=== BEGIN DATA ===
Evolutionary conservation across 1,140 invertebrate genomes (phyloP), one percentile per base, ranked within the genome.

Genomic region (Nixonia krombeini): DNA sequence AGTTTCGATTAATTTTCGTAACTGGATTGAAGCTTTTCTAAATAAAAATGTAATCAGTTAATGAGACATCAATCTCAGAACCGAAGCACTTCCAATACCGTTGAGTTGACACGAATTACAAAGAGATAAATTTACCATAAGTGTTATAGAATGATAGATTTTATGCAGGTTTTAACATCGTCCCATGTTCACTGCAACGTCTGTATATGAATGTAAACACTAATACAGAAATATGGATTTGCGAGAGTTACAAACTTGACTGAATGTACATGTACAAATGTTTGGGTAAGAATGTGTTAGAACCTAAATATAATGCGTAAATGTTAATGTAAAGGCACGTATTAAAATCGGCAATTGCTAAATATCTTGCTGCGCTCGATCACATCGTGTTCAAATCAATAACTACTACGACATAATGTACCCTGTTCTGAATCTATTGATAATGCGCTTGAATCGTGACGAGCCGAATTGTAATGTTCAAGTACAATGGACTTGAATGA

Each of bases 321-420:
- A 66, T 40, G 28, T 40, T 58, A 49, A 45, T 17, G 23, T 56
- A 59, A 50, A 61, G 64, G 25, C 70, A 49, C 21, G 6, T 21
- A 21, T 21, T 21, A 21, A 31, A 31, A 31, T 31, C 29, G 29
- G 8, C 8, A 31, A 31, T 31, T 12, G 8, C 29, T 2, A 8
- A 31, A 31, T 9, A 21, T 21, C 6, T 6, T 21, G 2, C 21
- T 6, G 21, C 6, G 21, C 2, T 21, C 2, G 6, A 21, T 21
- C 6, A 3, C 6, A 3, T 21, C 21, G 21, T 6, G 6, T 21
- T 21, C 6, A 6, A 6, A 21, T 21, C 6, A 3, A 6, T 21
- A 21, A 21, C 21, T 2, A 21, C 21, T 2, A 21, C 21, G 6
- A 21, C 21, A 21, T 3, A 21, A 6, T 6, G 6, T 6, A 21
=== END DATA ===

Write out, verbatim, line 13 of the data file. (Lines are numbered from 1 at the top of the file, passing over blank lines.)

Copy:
- A 21, C 21, A 21, T 3, A 21, A 6, T 6, G 6, T 6, A 21